In any case, upon meeting, we quickly bonded in an existential, academic, artistic way that lasts to this day. There were times when I wanted nothing more in life than to pick his brain and share my poetry. If there is such a thing as a soul brother, he is definitely that for me. We have often challenged each other, and it has not always been pleasant on the outside.
So, partly out of the obligation that a brother might feel when woken up by a sister in advance of his desired wake-up time, A drove me up to the University of Michigan hospital and dropped me off. Or maybe he sat with me for a bit in the waiting room. To tell you the truth, there are parts of this day that I don’t remember.
By the time we got to the hospital, it was around noon, and A had to be at work later that afternoon. This was before cell phones (or at least it was before I caved); somehow it was acceptable to be left somewhere without a personally dedicated walkie-talkie to our friends and family.
The doctor said that everything looks fine
I do not know how much time passed before I was in the x-ray room, but I remember the immense pain and struggle I had, trying to follow the instructions to get in position for the camera. It was interesting being 26 years old and moving in a way that I thought belonged to the realm of people in their 90s and up.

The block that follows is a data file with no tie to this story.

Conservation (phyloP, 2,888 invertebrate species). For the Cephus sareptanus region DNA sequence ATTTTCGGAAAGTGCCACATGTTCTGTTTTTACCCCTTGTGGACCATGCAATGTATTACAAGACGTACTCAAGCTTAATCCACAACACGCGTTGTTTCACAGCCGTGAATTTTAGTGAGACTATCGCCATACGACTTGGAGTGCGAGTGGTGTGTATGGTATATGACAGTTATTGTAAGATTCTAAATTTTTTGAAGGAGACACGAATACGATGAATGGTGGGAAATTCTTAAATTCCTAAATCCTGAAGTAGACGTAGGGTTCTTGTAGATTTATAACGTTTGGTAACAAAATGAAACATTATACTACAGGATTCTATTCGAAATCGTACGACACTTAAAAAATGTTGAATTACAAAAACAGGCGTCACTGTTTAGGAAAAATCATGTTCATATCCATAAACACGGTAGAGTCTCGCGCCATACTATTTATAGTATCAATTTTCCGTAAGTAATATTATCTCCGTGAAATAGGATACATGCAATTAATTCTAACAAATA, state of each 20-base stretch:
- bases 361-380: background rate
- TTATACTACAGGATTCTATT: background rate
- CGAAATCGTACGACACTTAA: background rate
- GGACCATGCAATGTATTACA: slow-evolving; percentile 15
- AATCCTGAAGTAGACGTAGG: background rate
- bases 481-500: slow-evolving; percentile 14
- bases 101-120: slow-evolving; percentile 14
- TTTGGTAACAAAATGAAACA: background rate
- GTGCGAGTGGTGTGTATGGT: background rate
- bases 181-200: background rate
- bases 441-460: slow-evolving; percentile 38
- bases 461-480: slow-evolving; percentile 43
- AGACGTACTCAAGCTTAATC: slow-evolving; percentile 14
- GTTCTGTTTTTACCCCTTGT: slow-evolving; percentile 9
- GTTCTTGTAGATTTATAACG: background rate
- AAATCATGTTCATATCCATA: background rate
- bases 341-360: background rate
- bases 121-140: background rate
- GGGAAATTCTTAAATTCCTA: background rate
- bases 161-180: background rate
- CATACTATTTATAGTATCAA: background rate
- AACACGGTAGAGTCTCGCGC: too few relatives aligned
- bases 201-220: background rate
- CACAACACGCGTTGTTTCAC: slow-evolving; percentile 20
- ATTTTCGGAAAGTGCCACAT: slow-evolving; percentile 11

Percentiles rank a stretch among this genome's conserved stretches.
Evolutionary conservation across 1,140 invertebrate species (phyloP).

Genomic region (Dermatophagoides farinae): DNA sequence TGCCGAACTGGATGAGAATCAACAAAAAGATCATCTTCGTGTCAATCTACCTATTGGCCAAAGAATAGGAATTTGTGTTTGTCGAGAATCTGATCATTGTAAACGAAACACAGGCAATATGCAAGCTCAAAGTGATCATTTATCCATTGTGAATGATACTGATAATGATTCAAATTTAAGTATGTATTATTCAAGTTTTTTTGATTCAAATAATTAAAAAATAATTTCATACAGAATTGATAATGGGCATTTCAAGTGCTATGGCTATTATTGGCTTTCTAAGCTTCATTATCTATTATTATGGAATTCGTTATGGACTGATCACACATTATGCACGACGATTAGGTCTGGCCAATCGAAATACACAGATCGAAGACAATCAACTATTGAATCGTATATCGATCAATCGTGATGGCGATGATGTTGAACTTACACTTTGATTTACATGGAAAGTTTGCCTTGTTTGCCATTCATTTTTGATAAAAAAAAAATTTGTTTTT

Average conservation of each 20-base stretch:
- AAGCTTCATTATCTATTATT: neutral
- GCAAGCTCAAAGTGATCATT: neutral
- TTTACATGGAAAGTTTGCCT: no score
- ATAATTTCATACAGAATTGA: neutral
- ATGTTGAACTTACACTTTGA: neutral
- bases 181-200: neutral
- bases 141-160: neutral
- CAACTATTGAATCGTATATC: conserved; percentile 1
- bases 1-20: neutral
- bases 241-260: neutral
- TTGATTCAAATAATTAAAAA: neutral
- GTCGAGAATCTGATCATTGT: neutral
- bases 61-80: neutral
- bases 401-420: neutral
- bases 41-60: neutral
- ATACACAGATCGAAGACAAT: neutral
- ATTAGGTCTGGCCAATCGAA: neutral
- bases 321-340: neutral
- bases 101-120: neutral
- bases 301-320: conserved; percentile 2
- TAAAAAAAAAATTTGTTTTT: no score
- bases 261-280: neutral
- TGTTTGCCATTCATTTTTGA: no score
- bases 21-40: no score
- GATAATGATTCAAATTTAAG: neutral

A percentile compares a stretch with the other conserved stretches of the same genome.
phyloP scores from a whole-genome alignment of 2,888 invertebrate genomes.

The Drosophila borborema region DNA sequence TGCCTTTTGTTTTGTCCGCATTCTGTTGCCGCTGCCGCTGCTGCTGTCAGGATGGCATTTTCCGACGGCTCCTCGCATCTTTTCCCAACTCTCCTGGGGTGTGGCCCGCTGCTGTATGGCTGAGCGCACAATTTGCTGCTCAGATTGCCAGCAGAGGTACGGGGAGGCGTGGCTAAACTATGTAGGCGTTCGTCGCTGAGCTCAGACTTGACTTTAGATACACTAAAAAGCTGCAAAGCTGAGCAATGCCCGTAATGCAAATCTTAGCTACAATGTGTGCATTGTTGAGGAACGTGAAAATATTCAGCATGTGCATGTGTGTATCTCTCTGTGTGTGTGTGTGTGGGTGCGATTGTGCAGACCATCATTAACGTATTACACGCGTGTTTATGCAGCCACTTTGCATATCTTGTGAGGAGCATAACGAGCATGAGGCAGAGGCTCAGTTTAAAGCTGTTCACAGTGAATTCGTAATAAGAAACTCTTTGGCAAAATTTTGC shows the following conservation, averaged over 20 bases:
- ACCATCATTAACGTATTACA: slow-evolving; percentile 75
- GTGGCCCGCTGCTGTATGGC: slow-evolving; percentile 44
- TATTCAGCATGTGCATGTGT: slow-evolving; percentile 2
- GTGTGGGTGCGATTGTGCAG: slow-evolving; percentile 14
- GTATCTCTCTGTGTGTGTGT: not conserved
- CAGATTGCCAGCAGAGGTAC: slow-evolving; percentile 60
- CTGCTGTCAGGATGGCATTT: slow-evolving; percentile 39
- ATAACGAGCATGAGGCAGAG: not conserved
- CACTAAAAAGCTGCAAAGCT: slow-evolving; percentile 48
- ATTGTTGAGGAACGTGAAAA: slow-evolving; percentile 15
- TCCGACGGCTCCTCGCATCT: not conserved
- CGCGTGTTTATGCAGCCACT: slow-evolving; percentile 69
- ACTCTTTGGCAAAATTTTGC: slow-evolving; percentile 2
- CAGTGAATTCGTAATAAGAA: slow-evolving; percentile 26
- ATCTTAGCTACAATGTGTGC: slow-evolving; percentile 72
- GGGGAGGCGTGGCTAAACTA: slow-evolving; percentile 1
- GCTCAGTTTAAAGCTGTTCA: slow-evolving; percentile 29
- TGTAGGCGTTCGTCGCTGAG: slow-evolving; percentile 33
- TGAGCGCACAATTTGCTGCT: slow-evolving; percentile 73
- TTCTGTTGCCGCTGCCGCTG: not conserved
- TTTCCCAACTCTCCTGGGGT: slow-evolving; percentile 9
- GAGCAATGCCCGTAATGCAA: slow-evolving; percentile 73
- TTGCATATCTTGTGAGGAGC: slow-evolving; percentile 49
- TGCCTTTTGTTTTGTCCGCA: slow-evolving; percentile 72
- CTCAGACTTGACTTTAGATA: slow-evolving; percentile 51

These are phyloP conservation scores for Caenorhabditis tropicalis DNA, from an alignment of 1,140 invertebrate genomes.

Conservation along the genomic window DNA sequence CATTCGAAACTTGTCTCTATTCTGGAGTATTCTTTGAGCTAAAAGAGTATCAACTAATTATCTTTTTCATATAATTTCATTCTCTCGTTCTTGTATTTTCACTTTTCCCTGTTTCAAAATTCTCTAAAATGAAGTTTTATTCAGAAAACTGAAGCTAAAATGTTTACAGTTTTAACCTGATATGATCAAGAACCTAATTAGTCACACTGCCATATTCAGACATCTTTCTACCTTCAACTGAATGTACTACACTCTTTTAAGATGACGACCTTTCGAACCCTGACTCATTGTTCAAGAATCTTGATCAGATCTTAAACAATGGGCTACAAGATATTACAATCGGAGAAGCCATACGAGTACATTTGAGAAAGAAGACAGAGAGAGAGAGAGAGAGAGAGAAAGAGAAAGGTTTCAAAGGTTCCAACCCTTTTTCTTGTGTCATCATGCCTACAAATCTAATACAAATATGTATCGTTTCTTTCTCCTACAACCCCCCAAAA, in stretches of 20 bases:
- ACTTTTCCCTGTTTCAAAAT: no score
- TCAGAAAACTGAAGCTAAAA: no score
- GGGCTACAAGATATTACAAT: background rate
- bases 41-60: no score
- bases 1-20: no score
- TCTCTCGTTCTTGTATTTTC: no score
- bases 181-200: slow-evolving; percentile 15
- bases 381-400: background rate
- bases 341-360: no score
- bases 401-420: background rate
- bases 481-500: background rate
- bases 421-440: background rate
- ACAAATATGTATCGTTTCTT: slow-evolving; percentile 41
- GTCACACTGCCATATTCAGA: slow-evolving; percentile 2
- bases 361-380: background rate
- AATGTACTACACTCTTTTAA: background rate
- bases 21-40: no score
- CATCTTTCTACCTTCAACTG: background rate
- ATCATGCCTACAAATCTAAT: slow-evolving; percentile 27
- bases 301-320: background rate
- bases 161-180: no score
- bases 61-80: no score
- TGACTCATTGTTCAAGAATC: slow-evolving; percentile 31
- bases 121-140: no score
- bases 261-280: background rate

I do recall being in a room sometime in the mid-afternoon when someone brought me the x-ray results. Nothing broken, she said.
I did not know what to make of that; the pain was still excruciating even after a hospital dose of ibuprofen. Someone caring for me gave me some morphine to see if that would help.
A half hour or so later, they checked on my pain levels.
I recall that I felt a little more spacey and relaxed, but the pain had not diminished at all.
The doctors then were the ones who were not sure what to make of it.
Maybe you fractured your kidney
Luckily, I wasn’t sent home with prescription painkillers to treat the mystery injury.
Someone on staff suggested that I might have fractured my kidney. All I could think was, “You can FRACTURE your KIDNEY?!?! I thought they were soft. You can break one?”